a-b-c ≤ 0

b-c-a ≤ 0

c-a-b ≤ 0

Multiplying the above by perfect squares leave each nonpositive on the left. That being said, please note the below equations and inequalities:

(b−c)2(squared)(a−b−c) ≤ 0

(c−a)2(squared)(b−c−a) ≤ 0

(a−b)2(squared)(c−a−b) ≤ 0

or the below:

(b2(squared)−2b(squared)c+c2(squared))(a−b−c) ≤ 0

(c2(squared)−2ac+a2(squared))(b−c−a) ≤ 0

(a2(squared)−2ab+b2(squared))(c−a−b) ≤ 0

Upon adding these equations and inequalities, we get the below:

a2(squared)(a+b−c+a−b+c)+b2(squared)(a+b−c−a+b+c)+c2(squared)(−a+b+c+a−b+c −2a2(squared)b−2ab2(squared)+2abc+2abc−2b2(squared)c−2bc2(squared)−2a2(squared)c+2abc−2ac2(squared)=a2(squared)(2a−2b−2c)+b2(squared)(−2a+2b−2c)+c2(squared)(−2a−2b+2c)+6abc ≤ 0

The result is when we add 6abc to both sides, then divide by 2 we get the below solution in math:

a2(squared(−a+b+c)+b2(squared)(a−b+c)+c2(squared)(a+b−c) ≤3abc.

*Please note that where I’ve added the word (squared) that appears in the formulas means that it’s the initial value squared.

Simpler examples of solutions in math are as below:

**Example 1**

2y X 1= x. Solve for s

2 X y X 1 = X

X = 2y

**Example 2**

2y X 2 = x Solve for x

2 X y X 2 = x

x = 4y

**Example 3**

3 X 2x = x Solve for x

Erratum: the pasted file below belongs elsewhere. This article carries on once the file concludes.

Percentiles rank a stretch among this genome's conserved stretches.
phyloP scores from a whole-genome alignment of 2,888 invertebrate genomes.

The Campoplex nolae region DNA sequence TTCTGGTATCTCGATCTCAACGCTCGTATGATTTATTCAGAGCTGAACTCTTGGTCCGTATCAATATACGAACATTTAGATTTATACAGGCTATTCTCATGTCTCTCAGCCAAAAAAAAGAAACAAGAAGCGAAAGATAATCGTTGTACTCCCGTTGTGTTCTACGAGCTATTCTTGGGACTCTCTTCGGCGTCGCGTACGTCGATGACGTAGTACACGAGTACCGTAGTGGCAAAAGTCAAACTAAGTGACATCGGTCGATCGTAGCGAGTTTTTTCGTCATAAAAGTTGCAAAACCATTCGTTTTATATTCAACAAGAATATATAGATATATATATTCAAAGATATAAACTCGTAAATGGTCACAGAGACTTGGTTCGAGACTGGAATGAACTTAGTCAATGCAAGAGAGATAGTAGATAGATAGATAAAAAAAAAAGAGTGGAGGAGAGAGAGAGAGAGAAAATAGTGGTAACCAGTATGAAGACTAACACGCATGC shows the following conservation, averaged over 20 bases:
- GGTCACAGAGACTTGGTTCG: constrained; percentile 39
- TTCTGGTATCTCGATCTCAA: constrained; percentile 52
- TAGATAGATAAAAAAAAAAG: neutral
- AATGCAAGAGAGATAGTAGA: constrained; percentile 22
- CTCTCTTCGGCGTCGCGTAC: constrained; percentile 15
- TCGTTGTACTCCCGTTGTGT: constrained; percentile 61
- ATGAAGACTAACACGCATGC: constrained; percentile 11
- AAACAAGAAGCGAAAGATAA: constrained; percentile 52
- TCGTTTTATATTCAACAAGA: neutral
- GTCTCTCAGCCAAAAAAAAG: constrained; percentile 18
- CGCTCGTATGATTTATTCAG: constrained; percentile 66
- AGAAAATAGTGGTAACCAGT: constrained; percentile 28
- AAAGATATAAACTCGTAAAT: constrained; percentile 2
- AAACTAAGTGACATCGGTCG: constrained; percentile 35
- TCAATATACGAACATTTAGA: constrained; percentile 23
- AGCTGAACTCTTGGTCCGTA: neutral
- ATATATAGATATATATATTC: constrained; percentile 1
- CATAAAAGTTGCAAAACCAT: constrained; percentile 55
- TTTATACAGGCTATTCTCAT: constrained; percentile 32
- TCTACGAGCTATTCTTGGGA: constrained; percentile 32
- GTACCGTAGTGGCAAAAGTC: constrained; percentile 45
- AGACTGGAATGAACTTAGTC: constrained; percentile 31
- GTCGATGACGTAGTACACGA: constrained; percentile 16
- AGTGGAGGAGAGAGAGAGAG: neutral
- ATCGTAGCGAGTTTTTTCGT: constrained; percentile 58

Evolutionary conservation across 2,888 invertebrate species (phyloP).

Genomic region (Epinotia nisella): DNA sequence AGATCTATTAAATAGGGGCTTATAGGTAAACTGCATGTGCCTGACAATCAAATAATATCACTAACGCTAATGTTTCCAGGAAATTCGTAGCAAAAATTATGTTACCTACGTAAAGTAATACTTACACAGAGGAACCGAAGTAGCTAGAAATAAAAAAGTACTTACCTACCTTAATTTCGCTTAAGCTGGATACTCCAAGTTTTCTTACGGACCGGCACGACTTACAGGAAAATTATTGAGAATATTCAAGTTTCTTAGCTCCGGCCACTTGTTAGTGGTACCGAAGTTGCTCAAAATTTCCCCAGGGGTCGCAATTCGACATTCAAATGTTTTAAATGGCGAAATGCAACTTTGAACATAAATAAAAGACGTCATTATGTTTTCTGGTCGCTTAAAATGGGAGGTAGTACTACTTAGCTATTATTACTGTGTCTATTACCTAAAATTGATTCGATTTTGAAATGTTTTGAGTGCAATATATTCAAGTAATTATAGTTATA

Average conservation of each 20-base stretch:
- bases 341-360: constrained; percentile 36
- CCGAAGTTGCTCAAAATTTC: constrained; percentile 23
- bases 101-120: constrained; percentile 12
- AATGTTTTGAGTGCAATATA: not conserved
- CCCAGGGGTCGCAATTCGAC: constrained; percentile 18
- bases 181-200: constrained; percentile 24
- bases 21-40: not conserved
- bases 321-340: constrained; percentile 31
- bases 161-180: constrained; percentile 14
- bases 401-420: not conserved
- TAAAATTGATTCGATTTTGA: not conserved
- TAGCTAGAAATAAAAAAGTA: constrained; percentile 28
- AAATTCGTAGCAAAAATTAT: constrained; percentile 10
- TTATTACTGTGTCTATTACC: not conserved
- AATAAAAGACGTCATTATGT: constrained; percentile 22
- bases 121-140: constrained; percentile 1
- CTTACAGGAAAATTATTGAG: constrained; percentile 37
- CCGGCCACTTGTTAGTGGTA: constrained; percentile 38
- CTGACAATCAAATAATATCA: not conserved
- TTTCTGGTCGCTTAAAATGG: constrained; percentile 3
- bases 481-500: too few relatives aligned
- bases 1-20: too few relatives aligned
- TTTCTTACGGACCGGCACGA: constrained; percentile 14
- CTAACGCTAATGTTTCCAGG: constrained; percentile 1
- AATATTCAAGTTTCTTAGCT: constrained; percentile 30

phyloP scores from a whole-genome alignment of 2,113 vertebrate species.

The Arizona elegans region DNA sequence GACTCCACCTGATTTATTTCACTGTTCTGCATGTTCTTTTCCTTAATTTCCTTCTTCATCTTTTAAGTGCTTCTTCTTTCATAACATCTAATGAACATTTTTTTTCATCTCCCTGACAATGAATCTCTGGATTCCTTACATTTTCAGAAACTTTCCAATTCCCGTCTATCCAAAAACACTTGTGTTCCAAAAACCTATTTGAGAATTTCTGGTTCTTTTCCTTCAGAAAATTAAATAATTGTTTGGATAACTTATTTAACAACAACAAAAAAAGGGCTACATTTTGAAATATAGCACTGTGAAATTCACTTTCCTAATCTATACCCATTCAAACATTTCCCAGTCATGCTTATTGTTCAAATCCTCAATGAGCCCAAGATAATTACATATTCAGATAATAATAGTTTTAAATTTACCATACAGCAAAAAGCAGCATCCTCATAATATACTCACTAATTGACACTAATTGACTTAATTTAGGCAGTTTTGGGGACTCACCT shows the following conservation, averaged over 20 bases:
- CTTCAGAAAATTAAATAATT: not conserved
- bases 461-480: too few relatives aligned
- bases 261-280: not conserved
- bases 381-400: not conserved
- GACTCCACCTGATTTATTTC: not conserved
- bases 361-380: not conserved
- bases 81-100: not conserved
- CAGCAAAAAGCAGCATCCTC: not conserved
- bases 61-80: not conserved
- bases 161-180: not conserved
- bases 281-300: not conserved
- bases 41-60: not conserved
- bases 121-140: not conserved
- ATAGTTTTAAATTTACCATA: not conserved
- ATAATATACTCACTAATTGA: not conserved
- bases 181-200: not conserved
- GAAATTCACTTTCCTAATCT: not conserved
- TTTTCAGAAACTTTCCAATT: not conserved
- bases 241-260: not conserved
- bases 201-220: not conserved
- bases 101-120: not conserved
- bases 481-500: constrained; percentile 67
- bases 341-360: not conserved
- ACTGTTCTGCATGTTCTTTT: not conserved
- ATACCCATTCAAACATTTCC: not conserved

3 X 2x = x

x = 6x

**What is the solution to the equation?**

The solution of the equation is a set of values that make an equation true when substituted for unknowns. It is a number that is put in place of a variable to solve the equation.

**What are the three types of solutions in math?**

There are three types of solutions to linear equations in math:

**The unique solution**

The unique solution states that only one point exists, substituting which L.H.S and R.H.S of an equation become equal. Below is a diagrammatic representation of the linear equation in one variable having a unique solution in math:

**No solution**

The linear solution states that there is no solution in math where there is no point at which lines intersect, or the linear equation’s graphs are parallel. Please see the diagrammatic representation below.

**Infinite many solutions**

These equations have many solutions when there’s a solution set of infinite points whereby L.H.S and R.H.S of an equation are equal or the straight lines in the graph overlap. Please see the diagrammatic representation below: